Practicing PDCA in Lean Accounting

Practicing PDCA in Lean Accounting

Chapter 6 – Practicing PDCA

The Practicing Lean Accounting Blog Series are excerpts from a new book, Practicing Lean Accounting by Nick Katko and Mike De Luca. For updates on publication and purchase, please sign up for the BMA mailing list at

PDCA is Plan, Do, Check, Adjust 

The easiest and simplest way to describe Plan Do Check Adjust is the application of the scientific method inside businesses. The scientific method is a rational, rigorous methodology to test a hypothesis through systematic observation and measurement. It’s how scientists conduct an experiment and study the results of the experiment to determine if it was successful or not.

For lean organizations, PDCA is both a framework for thinking and the specific steps to solve problems. PDCA can be applied to a single issue, to deal with the natural problems that occur during a work day in any process and to reduce recurring problems through designing and implementing an improved process. Because PDCA is a rational thinking process, it must be learned and practiced regularly, which means not skipping any process steps or abandoning it in favor of top-down management practices when managers see fit.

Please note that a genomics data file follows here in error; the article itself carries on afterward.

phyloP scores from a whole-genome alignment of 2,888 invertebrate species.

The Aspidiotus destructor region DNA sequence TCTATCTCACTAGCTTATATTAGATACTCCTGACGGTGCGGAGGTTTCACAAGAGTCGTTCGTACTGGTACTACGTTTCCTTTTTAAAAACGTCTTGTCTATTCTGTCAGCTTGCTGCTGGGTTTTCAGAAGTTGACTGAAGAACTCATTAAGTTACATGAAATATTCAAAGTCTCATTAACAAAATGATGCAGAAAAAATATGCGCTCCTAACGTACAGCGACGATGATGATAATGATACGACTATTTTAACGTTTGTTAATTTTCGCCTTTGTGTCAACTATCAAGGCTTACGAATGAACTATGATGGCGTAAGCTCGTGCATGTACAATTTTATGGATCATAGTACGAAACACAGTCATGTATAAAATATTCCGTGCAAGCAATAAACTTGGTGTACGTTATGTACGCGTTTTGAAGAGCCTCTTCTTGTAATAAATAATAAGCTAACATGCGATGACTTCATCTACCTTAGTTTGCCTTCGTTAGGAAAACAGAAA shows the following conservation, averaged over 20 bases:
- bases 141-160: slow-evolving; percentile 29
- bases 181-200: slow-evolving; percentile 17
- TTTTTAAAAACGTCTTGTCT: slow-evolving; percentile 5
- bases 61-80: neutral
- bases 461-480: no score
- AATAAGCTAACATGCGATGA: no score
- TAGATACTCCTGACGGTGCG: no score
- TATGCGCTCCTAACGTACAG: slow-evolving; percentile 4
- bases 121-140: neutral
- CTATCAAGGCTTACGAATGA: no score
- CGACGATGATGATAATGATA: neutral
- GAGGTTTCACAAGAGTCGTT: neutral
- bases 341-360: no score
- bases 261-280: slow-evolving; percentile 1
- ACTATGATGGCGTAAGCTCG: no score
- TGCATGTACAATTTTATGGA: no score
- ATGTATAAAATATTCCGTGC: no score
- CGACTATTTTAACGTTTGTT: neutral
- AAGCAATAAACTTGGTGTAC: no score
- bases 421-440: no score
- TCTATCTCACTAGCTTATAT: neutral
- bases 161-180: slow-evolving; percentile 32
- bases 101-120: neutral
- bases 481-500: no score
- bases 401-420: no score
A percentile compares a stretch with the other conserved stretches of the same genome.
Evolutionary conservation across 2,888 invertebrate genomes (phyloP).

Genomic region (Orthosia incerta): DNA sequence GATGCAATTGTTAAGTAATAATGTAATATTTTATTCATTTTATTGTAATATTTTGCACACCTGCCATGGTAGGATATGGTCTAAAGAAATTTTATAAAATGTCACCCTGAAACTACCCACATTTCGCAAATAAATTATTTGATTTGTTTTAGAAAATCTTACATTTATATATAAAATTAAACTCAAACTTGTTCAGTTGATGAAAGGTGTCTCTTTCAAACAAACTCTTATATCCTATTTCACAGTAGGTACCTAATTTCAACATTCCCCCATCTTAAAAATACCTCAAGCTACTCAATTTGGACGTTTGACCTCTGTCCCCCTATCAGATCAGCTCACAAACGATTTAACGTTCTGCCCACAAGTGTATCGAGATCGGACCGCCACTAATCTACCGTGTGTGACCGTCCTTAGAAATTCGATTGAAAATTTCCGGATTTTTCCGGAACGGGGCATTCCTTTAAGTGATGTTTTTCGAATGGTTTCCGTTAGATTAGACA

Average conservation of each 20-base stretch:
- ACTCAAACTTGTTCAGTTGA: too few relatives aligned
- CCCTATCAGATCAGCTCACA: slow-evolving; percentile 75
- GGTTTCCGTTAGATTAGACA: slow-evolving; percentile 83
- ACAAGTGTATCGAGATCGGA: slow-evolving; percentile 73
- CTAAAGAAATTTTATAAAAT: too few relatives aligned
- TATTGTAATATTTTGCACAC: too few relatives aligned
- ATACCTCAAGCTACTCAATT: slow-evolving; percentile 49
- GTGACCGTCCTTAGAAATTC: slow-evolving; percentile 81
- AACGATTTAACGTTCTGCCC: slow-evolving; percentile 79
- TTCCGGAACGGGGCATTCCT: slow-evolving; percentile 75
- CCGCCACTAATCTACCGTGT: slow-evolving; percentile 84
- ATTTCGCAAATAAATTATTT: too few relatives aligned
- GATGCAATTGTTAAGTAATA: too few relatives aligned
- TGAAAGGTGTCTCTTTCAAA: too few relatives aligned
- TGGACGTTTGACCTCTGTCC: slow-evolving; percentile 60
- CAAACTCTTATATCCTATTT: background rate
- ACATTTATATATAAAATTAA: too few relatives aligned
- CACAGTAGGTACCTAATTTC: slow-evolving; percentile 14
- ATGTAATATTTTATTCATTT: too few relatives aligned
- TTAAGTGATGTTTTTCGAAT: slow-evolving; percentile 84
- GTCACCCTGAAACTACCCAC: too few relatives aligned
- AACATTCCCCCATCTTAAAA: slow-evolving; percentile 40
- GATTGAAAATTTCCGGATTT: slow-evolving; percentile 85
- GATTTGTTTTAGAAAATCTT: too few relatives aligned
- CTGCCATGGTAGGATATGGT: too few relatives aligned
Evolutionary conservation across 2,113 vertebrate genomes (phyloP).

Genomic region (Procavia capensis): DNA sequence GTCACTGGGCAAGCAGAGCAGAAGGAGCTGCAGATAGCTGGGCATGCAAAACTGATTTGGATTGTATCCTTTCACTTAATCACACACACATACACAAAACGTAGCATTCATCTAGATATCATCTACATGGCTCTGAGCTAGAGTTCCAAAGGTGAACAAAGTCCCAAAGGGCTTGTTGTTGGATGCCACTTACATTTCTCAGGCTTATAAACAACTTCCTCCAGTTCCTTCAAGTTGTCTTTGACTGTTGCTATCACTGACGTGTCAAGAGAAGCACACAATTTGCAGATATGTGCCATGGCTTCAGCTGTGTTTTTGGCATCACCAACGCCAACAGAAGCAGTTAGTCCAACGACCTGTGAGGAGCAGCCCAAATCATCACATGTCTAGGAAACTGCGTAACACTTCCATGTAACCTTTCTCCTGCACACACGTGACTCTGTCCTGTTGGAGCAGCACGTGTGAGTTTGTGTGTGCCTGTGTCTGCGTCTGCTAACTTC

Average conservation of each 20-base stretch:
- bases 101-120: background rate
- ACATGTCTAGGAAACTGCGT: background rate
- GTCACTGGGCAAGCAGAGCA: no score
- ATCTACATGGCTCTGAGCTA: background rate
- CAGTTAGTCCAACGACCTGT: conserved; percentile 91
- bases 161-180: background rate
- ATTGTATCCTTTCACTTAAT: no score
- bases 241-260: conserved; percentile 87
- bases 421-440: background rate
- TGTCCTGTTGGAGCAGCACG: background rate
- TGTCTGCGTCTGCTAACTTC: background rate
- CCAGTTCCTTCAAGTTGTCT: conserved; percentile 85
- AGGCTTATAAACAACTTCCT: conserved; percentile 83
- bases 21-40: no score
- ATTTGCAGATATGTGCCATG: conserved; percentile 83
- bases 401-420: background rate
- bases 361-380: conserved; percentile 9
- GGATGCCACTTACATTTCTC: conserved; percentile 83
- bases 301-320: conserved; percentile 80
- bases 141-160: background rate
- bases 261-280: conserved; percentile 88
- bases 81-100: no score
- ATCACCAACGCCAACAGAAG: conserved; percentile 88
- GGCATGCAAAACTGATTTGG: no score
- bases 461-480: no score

PDCA for Improvement

In lean accounting, teams learn to apply PDCA to problems and opportunities of various scopes and sizes to drive continuous improvement. The PDCA approach always follows the same thinking, but the amount of effort to complete an improvement activity is directly related to the scope. For small scope improvement activities the PDCA cycle can be quite short and can be part of a regular daily work routine in daily lean management. Larger-scope improvement activities take more time and effort to complete the PDCA cycle and they need to be planned and scheduled. 

Scoping and managing continuous improvement is necessary for a few reasons. Employees must dedicate time to improvement, so there needs to be a balance between improvement activities and work responsibilities. Continuous improvement should be considered a team-based learning process (rather than just something that is done alone), so it’s important to create coordinated activities and also share. Some employees may pick up on continuous improvement faster than others and it’s important not to get too far ahead of those who may need more time to learn. Finally, it’s important to strike a balance between smaller scope and larger scope improvement activities.